Cuttack, India—Indian and Asian women theologians officially formed two networks on October 26, 2012, at the All India Mennonite Women Conference (AIMWC) in Cuttack, India.
Twenty women theologians participated from India, Indonesia, Japan and Nepal. Following the declaration of formation, Rev. Yukari Kaga of Hokkaido, Japan, preached about hope and self-confidence in the midst of suffering and loss.
Rev. Rachel Bagh, assistant professor at Union Biblical Seminary, Pune, India, initiated the formation of an India Mennonite Women Theologians network, while Cynthia Peacock, with the approval of the MWC Asia Caucus, initiated the Asia Anabaptist Women Theologians network. Both Bagh and Peacock took the opportunity to form these networks at the time of the All India Mennonite Women Conference, where women theologians from India, Nepal, Japan and Indonesia would be present.
Peacock explained, “While the program was conducted in a manner where all were present together, in reality they are now two networks that will begin working separately, though Indian women will be part of the Asian network.”
Bagh noted, “It is high time that theologically trained women get organized in India. Africa and Latin America have women theologian networks, but we have not had one. We want to learn from other women in the world.”
“Our dream needed a channel to be fulfilled,” Bagh said. While studying in the peacebuilding program at Eastern Mennonite University, Harrisonburg, Va., Bagh received support through Mennonite Women USA’s International Women’s Fund for church leadership training for women. When MW USA co-director Rhoda Keener visited with her in Virginia in 2008, Bagh shared with Keener her dream of establishing a network for Indian women theologians.
In 2010, Mennonite World Conference commissioned Cynthia Peacock, chair of the MWC Deacons Commission, to promote a network for Asian women theologians. Peacock and Keener both contacted Bagh in 2008, encouraging her to begin the formation of a network.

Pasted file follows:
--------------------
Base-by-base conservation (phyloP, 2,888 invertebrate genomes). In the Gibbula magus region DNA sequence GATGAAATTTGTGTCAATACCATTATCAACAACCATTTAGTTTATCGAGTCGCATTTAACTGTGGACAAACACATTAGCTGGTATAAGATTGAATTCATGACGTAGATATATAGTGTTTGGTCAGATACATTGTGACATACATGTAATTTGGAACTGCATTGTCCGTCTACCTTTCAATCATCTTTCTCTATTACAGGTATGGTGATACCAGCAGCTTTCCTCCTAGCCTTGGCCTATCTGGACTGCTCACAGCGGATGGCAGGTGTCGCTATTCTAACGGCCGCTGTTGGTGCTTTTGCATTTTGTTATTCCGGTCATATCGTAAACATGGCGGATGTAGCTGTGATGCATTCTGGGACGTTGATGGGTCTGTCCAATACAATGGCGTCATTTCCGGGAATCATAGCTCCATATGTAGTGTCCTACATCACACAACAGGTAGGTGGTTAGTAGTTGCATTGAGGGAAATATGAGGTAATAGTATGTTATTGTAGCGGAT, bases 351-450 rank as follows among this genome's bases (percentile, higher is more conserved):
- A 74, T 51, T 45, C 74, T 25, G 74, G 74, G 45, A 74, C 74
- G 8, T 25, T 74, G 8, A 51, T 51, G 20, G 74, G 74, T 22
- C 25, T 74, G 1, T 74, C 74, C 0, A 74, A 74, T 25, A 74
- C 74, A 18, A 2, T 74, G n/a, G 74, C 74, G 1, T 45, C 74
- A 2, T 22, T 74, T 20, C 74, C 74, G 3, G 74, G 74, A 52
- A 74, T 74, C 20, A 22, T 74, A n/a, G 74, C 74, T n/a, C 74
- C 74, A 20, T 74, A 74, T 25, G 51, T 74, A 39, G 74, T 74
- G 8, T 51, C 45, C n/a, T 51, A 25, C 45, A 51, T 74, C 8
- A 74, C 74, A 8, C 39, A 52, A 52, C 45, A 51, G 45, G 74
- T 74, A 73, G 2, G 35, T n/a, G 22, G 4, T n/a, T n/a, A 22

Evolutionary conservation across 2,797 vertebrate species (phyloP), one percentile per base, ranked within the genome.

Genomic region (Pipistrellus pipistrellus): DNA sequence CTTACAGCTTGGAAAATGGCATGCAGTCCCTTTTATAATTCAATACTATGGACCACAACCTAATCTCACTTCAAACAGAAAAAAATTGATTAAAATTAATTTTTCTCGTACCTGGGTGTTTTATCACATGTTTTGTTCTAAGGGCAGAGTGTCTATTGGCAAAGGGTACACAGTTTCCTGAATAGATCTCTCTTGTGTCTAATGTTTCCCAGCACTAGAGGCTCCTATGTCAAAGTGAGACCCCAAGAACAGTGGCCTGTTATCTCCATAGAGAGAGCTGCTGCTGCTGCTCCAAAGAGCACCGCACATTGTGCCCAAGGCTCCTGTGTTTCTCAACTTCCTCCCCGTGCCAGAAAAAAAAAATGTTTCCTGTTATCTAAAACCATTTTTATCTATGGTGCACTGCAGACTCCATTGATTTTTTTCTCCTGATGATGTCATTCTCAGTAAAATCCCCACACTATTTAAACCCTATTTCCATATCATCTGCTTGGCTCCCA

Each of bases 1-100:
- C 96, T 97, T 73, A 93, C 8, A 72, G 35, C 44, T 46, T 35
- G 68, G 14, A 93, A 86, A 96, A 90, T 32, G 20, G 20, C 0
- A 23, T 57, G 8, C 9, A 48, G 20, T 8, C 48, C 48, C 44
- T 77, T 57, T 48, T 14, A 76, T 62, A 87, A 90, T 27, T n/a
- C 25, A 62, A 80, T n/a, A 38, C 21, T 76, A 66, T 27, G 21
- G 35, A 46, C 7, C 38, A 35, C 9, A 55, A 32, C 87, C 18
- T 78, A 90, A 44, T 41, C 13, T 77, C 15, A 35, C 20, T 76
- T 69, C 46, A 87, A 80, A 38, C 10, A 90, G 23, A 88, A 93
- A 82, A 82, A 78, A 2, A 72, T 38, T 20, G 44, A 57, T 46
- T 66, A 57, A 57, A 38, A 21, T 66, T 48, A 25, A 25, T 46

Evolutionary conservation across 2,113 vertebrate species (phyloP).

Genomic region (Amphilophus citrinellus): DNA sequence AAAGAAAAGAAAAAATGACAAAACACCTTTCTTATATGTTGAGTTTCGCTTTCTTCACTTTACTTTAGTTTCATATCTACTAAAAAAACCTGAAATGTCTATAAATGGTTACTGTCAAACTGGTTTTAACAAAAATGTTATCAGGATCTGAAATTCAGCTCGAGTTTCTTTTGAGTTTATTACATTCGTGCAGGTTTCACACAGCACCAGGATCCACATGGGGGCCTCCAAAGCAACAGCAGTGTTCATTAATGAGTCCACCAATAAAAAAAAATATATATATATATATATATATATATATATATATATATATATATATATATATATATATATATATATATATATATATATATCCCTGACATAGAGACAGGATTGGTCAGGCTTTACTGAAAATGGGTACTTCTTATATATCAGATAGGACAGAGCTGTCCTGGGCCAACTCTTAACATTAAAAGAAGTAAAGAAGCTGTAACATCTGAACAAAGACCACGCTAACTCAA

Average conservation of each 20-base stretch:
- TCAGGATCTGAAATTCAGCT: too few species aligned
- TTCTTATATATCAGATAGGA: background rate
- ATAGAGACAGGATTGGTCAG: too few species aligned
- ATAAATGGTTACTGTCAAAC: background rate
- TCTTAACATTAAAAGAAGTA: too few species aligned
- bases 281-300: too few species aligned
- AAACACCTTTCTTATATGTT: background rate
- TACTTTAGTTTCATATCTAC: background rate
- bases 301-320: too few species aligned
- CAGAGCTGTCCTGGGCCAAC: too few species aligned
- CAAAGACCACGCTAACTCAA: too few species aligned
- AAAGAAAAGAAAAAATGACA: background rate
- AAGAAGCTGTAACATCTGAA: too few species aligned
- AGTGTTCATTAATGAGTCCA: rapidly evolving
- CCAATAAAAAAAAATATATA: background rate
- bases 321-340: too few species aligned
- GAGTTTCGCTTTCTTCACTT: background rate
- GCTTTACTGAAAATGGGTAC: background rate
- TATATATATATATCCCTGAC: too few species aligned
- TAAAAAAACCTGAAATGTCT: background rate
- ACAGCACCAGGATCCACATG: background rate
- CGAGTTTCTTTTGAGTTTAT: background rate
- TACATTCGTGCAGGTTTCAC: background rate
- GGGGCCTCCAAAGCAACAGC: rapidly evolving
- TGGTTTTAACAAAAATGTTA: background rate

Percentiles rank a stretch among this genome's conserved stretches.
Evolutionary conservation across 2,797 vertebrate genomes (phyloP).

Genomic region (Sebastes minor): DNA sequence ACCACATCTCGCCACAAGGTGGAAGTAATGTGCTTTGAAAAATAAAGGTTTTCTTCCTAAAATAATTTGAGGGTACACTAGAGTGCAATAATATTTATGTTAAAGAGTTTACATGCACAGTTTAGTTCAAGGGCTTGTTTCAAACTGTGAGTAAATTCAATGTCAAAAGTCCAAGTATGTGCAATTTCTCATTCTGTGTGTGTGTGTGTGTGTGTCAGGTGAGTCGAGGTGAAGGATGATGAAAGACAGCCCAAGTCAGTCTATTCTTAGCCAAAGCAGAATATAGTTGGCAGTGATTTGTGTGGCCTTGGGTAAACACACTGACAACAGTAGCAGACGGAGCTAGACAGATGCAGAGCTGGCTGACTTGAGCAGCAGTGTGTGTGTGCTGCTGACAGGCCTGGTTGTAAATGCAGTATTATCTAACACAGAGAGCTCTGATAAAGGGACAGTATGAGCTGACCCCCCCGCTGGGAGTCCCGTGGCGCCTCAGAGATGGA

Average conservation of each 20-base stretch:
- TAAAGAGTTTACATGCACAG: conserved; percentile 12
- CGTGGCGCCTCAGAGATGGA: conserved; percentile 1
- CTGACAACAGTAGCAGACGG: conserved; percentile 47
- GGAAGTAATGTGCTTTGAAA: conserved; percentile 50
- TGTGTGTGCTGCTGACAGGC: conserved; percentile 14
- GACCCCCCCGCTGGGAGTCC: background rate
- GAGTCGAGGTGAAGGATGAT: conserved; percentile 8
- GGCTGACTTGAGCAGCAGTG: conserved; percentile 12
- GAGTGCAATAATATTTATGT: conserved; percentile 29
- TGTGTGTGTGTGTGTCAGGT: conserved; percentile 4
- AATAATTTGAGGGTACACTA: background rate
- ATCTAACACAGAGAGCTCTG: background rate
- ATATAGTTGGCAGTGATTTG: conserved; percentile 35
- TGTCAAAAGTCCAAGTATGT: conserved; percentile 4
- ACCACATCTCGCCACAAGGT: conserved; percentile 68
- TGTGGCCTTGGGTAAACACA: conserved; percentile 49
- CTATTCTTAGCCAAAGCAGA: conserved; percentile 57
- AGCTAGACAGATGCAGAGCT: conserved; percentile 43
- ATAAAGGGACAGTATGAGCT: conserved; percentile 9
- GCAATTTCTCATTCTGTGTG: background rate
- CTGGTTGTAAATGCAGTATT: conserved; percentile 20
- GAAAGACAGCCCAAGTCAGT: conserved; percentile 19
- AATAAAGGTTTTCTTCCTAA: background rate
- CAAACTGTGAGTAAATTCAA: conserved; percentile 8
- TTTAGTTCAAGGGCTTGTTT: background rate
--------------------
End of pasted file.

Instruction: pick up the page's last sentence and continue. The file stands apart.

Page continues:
A steering committee then developed the mission, vision, criteria and activities of the proposed networks. Elisabeth Kunjam, youth leader and former student at Anabaptist Mennonite Biblical Seminary in Elkhart, Ind., said, “The birth of these networks is a dream come true for me in working toward empowerment of women.
Rev. Wara Adiati of Indonesia said, “If women theologians can connect with each other, we can support each other and be better equipped to serve.”
Peacock stated, “I believe and hope that this is opening doors for women to become more involved in the church and to use their gifts for the extension of God’s kingdom and to help people experience spiritual growth.”
The mission of the Indian and Asian women theologians: to empower, enable and utilize gifts and skills of theologically trained women; and to equip, edify and build the body of Christ in God's reconciliation and healing ministry in and through the church, to the society.
To be part of the networks, women must have had theological training or studied for a minimum of six months through any recognized college or seminary either by residential study or extension. The organization will seek recognition as a group from Mennonite World Conference in the near future.
News release by Mennonite Women USA